Friday, June 8, 2012

A Green Economy and the Poor

Ensuring Food and Nutrition Security

Rice Fields in Vietnam.
One of the pillars of discussion at the United Nations Conference on Sustainable Development (Rio+20) will be the green economy—an economy that pursues growth while promoting sustainable development through efficient use of resources, in particular natural resources such as water, arable land, and energy.
The world’s population is expected to grow to more than 9 billion by 2050, with much of this growth in low-income countries. Demand for food will increase. In addition, limited natural resources, land degradation, pollution, biodiversity loss, and climate change will further threaten food and nutrition security. A green economy is a must, but it should not be achieved at the cost of the food and nutrition security of the poor and vulnerable.
What are the implications of a green economy for the poor and hungry? What role can agriculture play? A new IFPRI brief seeks to answer these questions.
Smallholders, whose livelihoods are greatly affected by the management of natural resources, represent half of the world’s hungry. Intensifying food production is one way to boost food security (and protect land from conversion to agricultural use), but doing so can contribute to problems such as land degradation, water pollution, depletion of water resources, and new pest problems.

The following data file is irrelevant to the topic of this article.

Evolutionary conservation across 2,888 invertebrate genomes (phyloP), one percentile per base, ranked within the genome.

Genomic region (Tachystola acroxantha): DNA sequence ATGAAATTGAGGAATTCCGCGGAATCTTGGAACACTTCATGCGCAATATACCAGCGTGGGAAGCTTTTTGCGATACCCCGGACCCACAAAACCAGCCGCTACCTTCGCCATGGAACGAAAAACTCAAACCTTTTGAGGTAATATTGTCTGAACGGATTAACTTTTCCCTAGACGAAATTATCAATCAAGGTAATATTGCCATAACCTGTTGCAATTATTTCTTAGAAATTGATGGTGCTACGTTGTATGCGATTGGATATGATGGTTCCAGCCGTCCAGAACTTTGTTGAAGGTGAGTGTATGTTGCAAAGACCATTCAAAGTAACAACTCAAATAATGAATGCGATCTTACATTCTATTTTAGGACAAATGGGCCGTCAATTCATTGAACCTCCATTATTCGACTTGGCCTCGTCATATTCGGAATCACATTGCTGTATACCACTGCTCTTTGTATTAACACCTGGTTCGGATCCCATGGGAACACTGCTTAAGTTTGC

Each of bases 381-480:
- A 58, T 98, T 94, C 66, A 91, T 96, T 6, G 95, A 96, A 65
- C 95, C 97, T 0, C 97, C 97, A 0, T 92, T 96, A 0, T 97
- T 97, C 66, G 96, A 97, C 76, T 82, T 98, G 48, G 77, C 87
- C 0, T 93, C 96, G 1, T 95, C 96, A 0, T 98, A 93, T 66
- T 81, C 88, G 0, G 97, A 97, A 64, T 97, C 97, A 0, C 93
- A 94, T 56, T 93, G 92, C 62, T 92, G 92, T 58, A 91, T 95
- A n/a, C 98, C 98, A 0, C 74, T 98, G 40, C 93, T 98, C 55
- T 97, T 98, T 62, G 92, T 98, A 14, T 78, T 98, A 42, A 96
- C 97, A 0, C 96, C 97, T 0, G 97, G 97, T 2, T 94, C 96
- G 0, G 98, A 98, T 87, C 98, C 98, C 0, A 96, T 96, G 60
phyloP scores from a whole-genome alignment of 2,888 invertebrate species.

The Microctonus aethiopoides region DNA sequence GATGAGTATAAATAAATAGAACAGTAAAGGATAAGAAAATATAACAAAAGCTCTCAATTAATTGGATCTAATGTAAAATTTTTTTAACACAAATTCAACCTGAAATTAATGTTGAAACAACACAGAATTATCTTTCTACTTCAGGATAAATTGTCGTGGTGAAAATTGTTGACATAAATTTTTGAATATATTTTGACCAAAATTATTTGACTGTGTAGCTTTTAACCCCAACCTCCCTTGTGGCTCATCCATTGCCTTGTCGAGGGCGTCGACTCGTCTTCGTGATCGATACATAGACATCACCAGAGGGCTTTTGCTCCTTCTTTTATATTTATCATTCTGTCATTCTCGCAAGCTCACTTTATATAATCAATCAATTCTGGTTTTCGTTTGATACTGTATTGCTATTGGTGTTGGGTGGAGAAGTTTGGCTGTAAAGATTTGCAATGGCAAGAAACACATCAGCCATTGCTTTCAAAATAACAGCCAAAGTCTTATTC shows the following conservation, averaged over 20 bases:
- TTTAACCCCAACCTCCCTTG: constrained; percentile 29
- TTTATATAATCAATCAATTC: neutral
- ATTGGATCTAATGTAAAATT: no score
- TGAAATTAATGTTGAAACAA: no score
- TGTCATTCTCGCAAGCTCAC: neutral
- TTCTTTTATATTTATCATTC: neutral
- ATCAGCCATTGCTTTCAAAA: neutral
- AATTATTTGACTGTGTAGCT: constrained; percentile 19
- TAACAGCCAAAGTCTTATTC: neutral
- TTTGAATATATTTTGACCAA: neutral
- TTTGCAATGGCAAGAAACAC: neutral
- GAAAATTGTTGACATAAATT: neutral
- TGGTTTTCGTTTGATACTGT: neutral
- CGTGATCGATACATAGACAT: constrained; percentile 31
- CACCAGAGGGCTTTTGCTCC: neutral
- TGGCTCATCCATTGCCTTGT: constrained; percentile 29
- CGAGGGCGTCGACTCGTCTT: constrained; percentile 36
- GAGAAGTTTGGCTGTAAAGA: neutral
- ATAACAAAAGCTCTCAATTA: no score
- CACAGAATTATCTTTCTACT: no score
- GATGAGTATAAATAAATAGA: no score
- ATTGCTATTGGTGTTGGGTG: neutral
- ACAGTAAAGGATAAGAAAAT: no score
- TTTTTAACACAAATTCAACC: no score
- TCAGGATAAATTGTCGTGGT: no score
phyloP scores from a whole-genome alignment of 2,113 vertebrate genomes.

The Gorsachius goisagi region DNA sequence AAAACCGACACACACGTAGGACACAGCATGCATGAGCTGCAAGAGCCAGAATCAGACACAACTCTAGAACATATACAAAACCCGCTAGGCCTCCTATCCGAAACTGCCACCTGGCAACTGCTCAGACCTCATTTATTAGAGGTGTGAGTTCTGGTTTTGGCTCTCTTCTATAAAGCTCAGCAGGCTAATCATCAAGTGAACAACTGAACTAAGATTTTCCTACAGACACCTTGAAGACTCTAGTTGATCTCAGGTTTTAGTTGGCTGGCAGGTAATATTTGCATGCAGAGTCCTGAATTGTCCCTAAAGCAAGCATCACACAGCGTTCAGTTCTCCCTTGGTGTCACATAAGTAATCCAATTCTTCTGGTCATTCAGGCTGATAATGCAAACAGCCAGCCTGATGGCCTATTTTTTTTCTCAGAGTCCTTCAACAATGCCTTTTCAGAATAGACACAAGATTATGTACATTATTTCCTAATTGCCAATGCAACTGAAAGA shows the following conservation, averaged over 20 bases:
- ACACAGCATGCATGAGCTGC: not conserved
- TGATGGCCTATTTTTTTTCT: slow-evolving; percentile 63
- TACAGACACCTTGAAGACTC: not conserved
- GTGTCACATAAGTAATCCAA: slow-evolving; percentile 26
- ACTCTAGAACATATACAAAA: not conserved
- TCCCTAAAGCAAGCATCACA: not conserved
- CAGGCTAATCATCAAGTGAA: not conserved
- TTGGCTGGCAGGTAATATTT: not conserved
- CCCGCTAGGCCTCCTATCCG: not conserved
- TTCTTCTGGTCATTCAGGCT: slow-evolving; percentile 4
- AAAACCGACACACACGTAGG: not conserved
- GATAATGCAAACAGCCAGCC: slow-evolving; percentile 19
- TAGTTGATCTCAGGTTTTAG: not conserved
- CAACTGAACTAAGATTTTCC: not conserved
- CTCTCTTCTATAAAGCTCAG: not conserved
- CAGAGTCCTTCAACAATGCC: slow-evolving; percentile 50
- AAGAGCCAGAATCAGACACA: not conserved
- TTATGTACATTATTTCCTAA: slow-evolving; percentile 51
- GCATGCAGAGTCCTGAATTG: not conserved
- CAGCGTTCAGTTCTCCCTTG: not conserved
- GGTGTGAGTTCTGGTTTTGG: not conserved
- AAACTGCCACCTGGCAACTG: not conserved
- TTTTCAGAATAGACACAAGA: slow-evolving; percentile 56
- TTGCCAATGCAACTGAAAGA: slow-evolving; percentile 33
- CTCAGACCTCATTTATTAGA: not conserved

As the brief suggests, a “greener” agriculture has great potential to address the unsustainable use of natural resources for food production. And a pro-poor green economy strategy that explicitly integrates food and nutrition security and benefits the agriculture sector can also help smallholders. Such a strategy will require policy responses to address the challenge of increasing agricultural productivity without damaging the environment.
The brief recommends the following policy actions:
  1. Integrate food and nutrition security into sustainable development;
  2. Factor in full costs and benefits of natural resources in decisionmaking and establish social protection systems to protect the poor when food prices go up;
  3. Ensure open trade to increase efficiency of natural resource use across countries;
  4. Identify new indicators to evaluate impacts and policy implications of a green economy strategy across food, agriculture, and natural resource sectors;
  5. Establish country-level capacities for strategy development in the relevant sectors; and
  6. Engage multiple stakeholders including smallholders, and both the public and private sector
By giving agriculture a central role in a green economy, the international community can get closer to achieving the goal of eradicating hunger and ensuring food and nutrition security for all.

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